The Battalion. (College Station, Tex.) 1893-current, July 29, 1992, Image 4

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    Wednesday, July 29,1992
Plans continue CPAs campaign to simplify tax return
for Bush library
By Christi R. Ray
The Battalion
By Chris Carroll
The Battalion
Fund-raising efforts for the
George Bush Presidential Library
and Museum will continue as
planned regardless of the outcome
of the presidential election this
fall, library officials said Tuesday.
The fund-raising campaign for
the library, which began in late
March, has raised $600,000. Li
brary director Dr. Perry Atkinson
hopes to raise $10 million by the
end of this year.
Most of the contributions so far
have been small donations from
former students, Atkinson said.
"We started by asking in the
April issue of the Texas Aggie
Magazine for former students to
contribute $1000 over the next
four years," Atkinson said.
After the November election,
the focus will shift to national and
international donors. Whether
Bush wins or loses will not influ
ence these plans, Dennis Prescott,
acting director of development for
the library, said.
"I really can't speculate about
the future, but I do know that the
basic principles of our campaign
will remain the same," Prescott
said. "The basic principles of the
campaign are that we use volun
teer workers and focus on major
There have been three contri
butions in the $50,000 range, one
of which was a $50,000 gift pre
sented last week by the Class of
'92. A large foundation has
promised $1 million.
The campaign must raise $42
million by 1995 to begin construc
tion of the library and museum fa
cilities. Another $45 million is to
be raised for the academic pro
grams that will be part of the li
These programs, in the College
of Liberal Arts, are the Center for
Presidential Studies, the Bush
School of Government and Public
Service and the Institute for Public
Leadership Studies.
The Brazos Valley Chapter of
the Texas Society of Certified Pub
lic Accountants is joining other
CPAs in Texas to support Texans
for Tax Simplification.
"The ultimate goal is obviously
tax simplification," Dianne Way-
land, executive vice-president of
Better Idea Development Compa
ny Inc., said Tuesday. "CPAs,
along with taxpayers, feel it (filing
income taxes) has become so diffi
cult that people who used to at
tempt to do their own taxes don't
It seems strange that CPAs are
supporting a cause that would de
crease the amount of taxpayers
seeking professional assistance in
tax filing, but CPAs have to spend
so much time researching the laws
and their clients do not see the
benefits, Wayland said.
"Frankly, they would rather
spend less time on compliance
and spend more time on services
that are beneficial to their clients,"
she said.
The American Institute of
CPAs is also promoting a national
campaign, but Texans wanted to
do their own campaign with the
Republican Convention being
held in Texas this year.
Postcards have been distrib
uted across the state for signatures
to communicate to President
Bush that tax laws need to be sim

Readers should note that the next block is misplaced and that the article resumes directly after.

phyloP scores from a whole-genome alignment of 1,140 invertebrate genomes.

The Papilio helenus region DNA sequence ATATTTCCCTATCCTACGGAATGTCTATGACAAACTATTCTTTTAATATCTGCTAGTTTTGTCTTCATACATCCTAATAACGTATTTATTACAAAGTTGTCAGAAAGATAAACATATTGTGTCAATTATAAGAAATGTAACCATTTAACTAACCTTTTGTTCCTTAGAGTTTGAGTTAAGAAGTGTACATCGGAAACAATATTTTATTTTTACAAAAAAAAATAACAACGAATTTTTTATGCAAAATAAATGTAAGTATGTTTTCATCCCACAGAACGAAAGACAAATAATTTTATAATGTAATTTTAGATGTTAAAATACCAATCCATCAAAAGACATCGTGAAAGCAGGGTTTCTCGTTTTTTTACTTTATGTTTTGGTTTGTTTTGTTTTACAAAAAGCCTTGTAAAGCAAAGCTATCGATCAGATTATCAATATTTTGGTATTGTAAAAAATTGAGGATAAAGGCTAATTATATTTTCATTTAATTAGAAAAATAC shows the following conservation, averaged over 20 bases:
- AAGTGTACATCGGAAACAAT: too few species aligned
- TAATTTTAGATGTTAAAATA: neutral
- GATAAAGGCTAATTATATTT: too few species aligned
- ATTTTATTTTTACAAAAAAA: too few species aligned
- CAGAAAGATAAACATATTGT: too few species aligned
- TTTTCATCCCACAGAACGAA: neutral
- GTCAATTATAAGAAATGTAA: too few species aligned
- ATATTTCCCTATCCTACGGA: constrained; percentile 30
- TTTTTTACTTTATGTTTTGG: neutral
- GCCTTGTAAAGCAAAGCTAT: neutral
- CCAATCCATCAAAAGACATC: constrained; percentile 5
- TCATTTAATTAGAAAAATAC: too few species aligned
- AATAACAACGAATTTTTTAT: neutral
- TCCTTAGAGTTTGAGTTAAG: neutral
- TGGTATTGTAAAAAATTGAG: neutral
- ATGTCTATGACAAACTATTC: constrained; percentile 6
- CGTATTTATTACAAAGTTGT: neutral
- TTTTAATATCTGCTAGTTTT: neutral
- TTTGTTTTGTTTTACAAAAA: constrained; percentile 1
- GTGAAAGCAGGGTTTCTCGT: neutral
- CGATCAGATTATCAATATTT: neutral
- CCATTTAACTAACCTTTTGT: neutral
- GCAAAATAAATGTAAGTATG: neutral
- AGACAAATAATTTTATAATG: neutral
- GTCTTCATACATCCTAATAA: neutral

plified. The postcards will be pre
sented at a Houston press confer
ence on August 16 during the con
vention. After the presentation,
the postcards will be bundled up
and dropped on the president's
desk, Wayland said.
"The overall state-wide goal is
to receive at least 50,000 signed
postcards," she said. "The goal
for our community is at least 1,000
to 1,250 postcards, and so far we
have had a really good response."
Individuals currently spend an
estimated $20 billion to $40 billion
a year in completing tax retur
including the value of times;*
by taxpayers and the cost of f:
fessional help. There are irt
than 400 types of tax filing foi
and the Internal Revenue Sen
Code has doubled in size sift
"The local CPAs are visit
with clients and issuing thep#
cards, and we have had a numl
of presentations madetocii
clubs," Wayland said. "Welii
received a lot of support from
er groups."
"I don't know where Congi;
is as far as doing a tax’
maybe this will at least get ft
attention," she said.
Overnight service benefits Texas
Former student's company offers regionalized delivery at reduced costs
By Erin Bradley
The Battalion
In the July 27 issue of The
Battalion, it was reported
incorrectly that the Higher
Education Coordinating Board
recommendations had been
passed and would go into effect
August 1.
There will be a 1 percent
increase on August 1, but that
increase is linked to the
appropriation provisions of the
1992-1993 budget. The
recommended 1 percent increase
in the Texas A&M faculty
salaries budget has not been
voted on as yet by the Texas
Legislature. The Battalion
regrets any confusion the
incorrect information may have
In March 1991, Gary Gunter, Class of '81,
and his partner founded Lone Star Overnight,
a Texas-only delivery service which has the
highest reliability rate in the industry, and
offers prices that are approximately half those
of the national delivery firms.
Lone Star Overnight, located in Austin, is
currently operating between 22 Texas regions,
but should be expanding to Laredo, San
Angelo and Victoria this fall.
"We were originally going to serve only the
20 largest metropolitan areas in the state,"